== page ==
Every writer I know seems to struggle with the label. The weight of expectation and self-imposed perfectionism is no joke. Imagine living with the fear that your best work is in your past. Is this why so many famous writers were alcoholics? The struggle is real. This is my third or fourth reincarnation as a writer. In previous lives, I wrote blogs about football, technology and even got paid to write science articles. I never had the courage to even consider doing it as my main job. Always shunted to the side as a play thing because I saw myself as an engineer or a scientist. Or because I thought only truly exceptional writers had a chance to make a living that way. In a world where a barely-adolescent CryptoBro will confidently tell you Dogecoin is going to the moon, and will mean it unironically, why am I questioning myself so much?
When it comes to writing, I have many fears. I’m terrified of creative famine, that I will till and toil the land, and that there will be no tangible harvest. That the writing gods who blessed my hand will leave my house, that I will open up a blank page and hope to swirl together words in my usual way, and nothing tasty will arise. That I’ll be left with a bland soup of words that anyone could’ve written.
I’m also scared of mediocrity and irrelevance. The achiever voice in my head tells me I must “make it big at this thing” whatever that means. But do I need to have a large readership to feel fulfilled? What if I’m read by fewer people but my words connect with them at a much deeper level? Would that make the art any less important? Is it the journey or the destination that matters? Some days, I worry that my written work will wilt and die in obscurity. That my works will be gathered and burnt not because they’re controversial but because their value as heat would exceed any emotional connections to them. Those are the days when it’s hardest to write.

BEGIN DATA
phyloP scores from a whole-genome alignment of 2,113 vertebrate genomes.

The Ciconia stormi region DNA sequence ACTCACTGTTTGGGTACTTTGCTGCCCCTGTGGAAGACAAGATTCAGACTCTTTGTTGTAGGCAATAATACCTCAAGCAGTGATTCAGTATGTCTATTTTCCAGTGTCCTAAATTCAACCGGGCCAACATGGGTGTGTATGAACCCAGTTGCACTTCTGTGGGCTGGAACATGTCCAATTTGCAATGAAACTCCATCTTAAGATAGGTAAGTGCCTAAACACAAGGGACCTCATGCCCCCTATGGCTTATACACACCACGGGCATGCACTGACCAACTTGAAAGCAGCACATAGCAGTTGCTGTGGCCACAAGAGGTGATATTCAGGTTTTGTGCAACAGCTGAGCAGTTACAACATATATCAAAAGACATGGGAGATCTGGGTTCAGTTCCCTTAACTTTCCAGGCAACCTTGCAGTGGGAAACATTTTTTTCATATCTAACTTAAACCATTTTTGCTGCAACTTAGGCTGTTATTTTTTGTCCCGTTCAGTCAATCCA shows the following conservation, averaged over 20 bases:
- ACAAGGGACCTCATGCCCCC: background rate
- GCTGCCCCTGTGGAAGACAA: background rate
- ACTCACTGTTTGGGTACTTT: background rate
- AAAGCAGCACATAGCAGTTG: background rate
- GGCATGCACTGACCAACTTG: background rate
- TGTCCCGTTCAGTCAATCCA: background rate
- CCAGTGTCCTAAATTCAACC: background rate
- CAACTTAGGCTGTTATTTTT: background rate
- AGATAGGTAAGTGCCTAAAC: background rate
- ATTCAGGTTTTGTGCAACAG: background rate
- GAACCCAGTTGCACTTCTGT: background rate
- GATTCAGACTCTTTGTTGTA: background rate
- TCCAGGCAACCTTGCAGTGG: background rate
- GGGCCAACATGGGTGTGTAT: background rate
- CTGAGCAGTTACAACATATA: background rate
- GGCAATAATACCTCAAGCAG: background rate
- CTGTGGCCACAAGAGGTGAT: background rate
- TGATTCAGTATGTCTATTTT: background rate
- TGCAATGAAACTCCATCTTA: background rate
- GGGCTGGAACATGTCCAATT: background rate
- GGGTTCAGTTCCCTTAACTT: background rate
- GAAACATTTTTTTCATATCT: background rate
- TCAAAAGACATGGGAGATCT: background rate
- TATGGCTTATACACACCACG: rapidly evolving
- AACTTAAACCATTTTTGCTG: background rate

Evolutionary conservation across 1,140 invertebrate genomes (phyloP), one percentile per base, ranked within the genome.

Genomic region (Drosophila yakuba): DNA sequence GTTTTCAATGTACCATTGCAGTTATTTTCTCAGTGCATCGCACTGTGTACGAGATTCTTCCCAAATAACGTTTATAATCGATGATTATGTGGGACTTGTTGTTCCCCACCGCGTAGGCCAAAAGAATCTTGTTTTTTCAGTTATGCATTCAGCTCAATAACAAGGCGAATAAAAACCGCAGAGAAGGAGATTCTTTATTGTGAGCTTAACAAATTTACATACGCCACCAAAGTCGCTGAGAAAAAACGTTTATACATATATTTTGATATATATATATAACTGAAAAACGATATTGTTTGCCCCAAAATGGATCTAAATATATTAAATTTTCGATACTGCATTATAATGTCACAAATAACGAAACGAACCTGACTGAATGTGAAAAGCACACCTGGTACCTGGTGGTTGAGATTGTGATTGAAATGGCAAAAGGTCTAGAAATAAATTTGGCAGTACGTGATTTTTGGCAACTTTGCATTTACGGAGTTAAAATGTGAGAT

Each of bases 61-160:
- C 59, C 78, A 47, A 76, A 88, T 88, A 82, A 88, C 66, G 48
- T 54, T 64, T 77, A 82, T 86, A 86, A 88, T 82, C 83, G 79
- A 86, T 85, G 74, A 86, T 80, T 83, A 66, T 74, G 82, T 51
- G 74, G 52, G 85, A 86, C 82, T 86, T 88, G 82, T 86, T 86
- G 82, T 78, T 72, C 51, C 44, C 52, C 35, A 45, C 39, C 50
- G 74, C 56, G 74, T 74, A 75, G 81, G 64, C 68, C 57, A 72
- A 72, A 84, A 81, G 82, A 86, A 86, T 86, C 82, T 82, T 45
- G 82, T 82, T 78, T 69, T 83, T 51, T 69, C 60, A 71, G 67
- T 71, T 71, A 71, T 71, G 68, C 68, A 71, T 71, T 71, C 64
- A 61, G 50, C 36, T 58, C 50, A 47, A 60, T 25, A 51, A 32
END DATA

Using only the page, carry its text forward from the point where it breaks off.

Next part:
But I’m also worried about what happens if I don’t write. At the end of my life, how could I look myself in the mirror and explain why I didn’t publish more? What, because I was scared? When has that ever been an acceptable reason not to do something? I’ve moved continents twice and that didn’t faze me. When has my gut ever let me down? It is abundantly clear to me that a life well-lived for Tobias involves more writing, not less. Writing that gets bolder, more vulnerable and more uncomfortable, because therein lies the growth. How can I leave this planet without giving it a real go?
The beauty of writing is that it allows you to time travel. While my body will not survive forever, my words can outlive me and maybe even provide perspective in the future. There is something awfully seductive about producing creative work that outlives you and moves people even when you’re not here. Imagine taking a cross section of the world and seeing tiny little lamps burning in people’s hearts as they read your work. Is this why people want to have children? So they can see their “work” in three dimensions crawling, moving, and running through the world? Perhaps it’s tugging at my narcissism. I mean isn’t all creativity a testimony to one’s vanity? If I thought my writing was awful, surely I would hide it like an unwelcome pimple?